Friday, May 24, 2013
By Steve Mistler firstname.lastname@example.org
AUGUSTA — The Legislature's newly elected Democratic majority chose its House and Senate leaders on Tuesday, and showed that the party won't be afraid to get contentious with Republican Gov. Paul LePage.
ABOUT THE SENATE PRESIDENT
Justin Alfond, 37, of Portland
• Slated to become the youngest Senate president since 36-year-old Joseph Locke, a Portland Republican, was elected in 1880.
• Has been elected to three terms in the Senate.
•During his first term, served as Senate chairman of the Legislature's Education Committee. Was the ranking Democrat when Republicans took control in 2010.
• Became the assistant minority leader in his second term.
• Grew up in Dexter and Waterville and earned a degree in business administration from Tulane University.
• Founded Maine chapter of the League of Young Voters.
• Grandson of the late Harold Alfond. He's invested in Portland real estate projects and owns Bayside Bowl.
• Lives on Munjoy Hill in Portland with his wife, Rachael, his 1-year-old son, Jacoby, and their dog, Tipitina.
ABOUT THE HOUSE SPEAKER
Mark Eves, 35, of North Berwick
• Elected to third term in the Legislature. Has been the House lead Democrat on Health and Human Services Committee.
• Business development director at Sweetser since 2011.
• Owns private family therapist practice in Sanford, which he started in 2008.
• Maine Association of Marriage and Family Therapists Board of Directors 2007-11.
• Lives in North Berwick with his wife, Laura, and three young children.
Democratic lawmakers nominated Rep. Mark Eves of North Berwick for speaker of the House. They selected Sen. Justin Alfond of Portland as Senate president Tuesday evening.
The selections were made during caucus events that were celebratory for the party that has spent the past two years in the minority.
Unlike Eves, who beat three other nominees for speaker, Alfond ran unopposed. Both stood out for their willingness to take on LePage, who often called Democrats "the loyal opposition" while they were in the minority.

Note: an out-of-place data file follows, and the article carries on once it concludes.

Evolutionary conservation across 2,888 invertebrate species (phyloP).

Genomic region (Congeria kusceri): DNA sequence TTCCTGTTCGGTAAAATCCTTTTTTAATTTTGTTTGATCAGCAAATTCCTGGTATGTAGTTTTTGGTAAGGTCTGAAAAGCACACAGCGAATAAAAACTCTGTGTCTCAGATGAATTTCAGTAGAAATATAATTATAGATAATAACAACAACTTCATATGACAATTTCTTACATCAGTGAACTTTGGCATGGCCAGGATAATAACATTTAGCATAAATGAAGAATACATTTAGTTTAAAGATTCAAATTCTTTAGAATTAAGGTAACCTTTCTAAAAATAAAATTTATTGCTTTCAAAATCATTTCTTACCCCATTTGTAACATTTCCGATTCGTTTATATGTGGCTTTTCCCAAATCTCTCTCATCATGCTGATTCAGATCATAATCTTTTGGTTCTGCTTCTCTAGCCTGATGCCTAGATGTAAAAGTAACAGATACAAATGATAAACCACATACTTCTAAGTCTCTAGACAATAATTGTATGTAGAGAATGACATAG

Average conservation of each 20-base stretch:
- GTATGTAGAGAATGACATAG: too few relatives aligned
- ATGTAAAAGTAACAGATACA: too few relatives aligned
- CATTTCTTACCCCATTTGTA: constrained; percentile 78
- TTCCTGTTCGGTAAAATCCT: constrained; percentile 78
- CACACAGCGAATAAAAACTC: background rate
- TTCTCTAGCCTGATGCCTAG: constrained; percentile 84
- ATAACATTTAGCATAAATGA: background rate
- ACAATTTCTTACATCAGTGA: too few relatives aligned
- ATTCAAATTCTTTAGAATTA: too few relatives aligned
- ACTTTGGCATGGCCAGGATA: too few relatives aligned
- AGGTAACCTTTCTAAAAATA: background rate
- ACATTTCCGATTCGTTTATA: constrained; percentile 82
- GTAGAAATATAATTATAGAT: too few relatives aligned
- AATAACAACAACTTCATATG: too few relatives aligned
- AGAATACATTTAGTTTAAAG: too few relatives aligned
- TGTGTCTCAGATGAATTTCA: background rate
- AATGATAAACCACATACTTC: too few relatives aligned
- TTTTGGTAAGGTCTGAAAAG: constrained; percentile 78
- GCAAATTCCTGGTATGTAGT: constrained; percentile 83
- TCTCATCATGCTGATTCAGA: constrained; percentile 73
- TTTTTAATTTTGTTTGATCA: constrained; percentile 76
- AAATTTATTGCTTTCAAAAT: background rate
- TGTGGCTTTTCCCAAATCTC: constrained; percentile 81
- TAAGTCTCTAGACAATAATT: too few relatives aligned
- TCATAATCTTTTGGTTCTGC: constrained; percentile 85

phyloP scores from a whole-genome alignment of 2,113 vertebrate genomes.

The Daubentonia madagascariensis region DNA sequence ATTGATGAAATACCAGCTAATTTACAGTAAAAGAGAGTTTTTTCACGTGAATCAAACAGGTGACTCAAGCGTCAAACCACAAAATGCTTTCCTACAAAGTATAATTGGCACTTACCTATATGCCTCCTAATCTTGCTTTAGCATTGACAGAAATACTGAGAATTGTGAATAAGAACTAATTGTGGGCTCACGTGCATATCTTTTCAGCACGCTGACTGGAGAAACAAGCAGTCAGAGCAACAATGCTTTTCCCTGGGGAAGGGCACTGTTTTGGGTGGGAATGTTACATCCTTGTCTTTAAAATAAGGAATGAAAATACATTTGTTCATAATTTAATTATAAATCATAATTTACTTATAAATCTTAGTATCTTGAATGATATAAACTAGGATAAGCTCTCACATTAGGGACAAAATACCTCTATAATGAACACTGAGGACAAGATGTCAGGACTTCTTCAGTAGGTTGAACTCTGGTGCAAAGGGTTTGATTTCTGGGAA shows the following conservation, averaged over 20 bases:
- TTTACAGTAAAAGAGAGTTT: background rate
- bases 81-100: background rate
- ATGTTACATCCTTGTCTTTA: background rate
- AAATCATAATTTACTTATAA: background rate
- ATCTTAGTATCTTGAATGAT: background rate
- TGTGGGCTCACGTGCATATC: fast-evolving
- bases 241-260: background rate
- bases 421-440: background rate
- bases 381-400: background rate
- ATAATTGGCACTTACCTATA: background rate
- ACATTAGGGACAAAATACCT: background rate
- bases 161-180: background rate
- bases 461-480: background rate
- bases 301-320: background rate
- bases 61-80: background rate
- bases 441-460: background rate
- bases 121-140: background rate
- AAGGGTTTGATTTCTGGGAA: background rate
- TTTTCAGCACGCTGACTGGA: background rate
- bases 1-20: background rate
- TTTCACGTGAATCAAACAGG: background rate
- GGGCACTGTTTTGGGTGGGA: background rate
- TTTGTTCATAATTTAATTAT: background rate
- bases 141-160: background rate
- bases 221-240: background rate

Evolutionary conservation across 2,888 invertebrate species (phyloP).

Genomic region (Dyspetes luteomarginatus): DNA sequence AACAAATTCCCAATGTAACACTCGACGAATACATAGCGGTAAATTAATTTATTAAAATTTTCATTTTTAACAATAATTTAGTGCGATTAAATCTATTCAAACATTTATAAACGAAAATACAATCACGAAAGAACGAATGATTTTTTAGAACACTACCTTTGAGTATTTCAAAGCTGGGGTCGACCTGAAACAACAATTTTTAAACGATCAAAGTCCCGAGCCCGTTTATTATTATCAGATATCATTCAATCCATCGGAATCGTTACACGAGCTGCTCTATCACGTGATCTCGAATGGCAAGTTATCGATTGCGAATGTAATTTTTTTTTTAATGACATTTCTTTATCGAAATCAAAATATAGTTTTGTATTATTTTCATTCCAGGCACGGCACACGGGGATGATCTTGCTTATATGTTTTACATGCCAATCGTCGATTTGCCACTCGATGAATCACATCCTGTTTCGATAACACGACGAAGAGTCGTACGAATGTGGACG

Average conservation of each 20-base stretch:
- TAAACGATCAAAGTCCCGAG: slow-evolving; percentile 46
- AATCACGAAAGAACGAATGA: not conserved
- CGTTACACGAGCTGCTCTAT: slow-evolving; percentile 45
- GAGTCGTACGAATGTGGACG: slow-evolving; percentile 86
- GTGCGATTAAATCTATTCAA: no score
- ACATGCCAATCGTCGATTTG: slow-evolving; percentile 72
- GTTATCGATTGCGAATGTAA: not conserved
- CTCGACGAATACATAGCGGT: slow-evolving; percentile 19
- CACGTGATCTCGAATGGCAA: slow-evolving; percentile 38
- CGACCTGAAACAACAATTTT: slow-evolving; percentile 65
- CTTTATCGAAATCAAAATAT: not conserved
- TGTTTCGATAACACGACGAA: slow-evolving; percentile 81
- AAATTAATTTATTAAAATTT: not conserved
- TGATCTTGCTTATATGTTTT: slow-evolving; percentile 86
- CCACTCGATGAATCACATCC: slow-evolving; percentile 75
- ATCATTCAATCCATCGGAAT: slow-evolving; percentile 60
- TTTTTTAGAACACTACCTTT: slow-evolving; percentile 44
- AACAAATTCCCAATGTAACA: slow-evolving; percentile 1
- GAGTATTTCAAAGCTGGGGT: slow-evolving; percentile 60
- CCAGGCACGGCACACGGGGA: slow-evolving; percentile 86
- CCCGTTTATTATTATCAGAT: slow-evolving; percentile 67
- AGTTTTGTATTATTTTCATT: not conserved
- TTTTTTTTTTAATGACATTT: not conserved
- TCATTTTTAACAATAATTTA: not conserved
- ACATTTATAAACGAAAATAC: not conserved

Senate Democrats nominated Alfond, 37, to the second-most powerful position in the State House. Alfond, one of LePage's most vocal critics over the last two years, will be the youngest Senate president since 1880, when 36-year-old Republican Joseph Locke of Portland held the position.
Medicaid is expected to be a hot issue again as Eves presides over the 126th Legislature. LePage has hoped to make additional cuts to the program.
Some reductions were passed by the Republican majority in the last session to balance the state budget. However, several of the reductions have not been approved by the federal government.
The state also must decide soon whether to move forward with Medicaid expansion under the federal health care law. LePage has not committed to Medicaid expansion, an initiative that Democrats support.
Before winning the nomination, Eves told House Democrats that members must make a clear distinction between their ideology and LePage's "extreme agenda," while engaging Republicans.
"But we can't be satisfied with just highlighting our differences and holding ground," Eves said. "We will have to look for opportunities to forge alliances with our Republican colleagues to get them to break with the governor in order to do what is right for Maine and Maine people."
He said, "This is still the Maine my family and I know and love, and it has not changed because of who occupies the governor's office -- the extreme, ideological agenda does not represent my family's values or the values of Maine people."
The other nominees for speaker were Rep. Teresea Hayes of Buckfield, Rep. Diane Russell of Portland and Rep. Mike Carey of Lewiston.
Eves and Alfond will officially take their leadership positions on Dec. 5, after votes by the entire Legislature. Their elections are ensured by the Democratic majorities in both chambers.
Alfond, whom LePage once described as a "spoiled little brat" in the last session, has been one of the governor's most persistent and vocal critics.
He is a grandson of Harold Alfond, the late founder of Dexter Shoe Co. and a prominent Maine philanthropist.
During a radio interview with Capitol News Service in April, LePage said of Alfond, "He's very fortunate that his granddad was born ahead of him."
The governor had taken issue with Alfond's opposition to several of his education reform bills.
Alfond said he has moved on from the governor's comments. "I don't think Mainers are interested in verbal disagreements between people in Augusta," he said, "they're interested in results."
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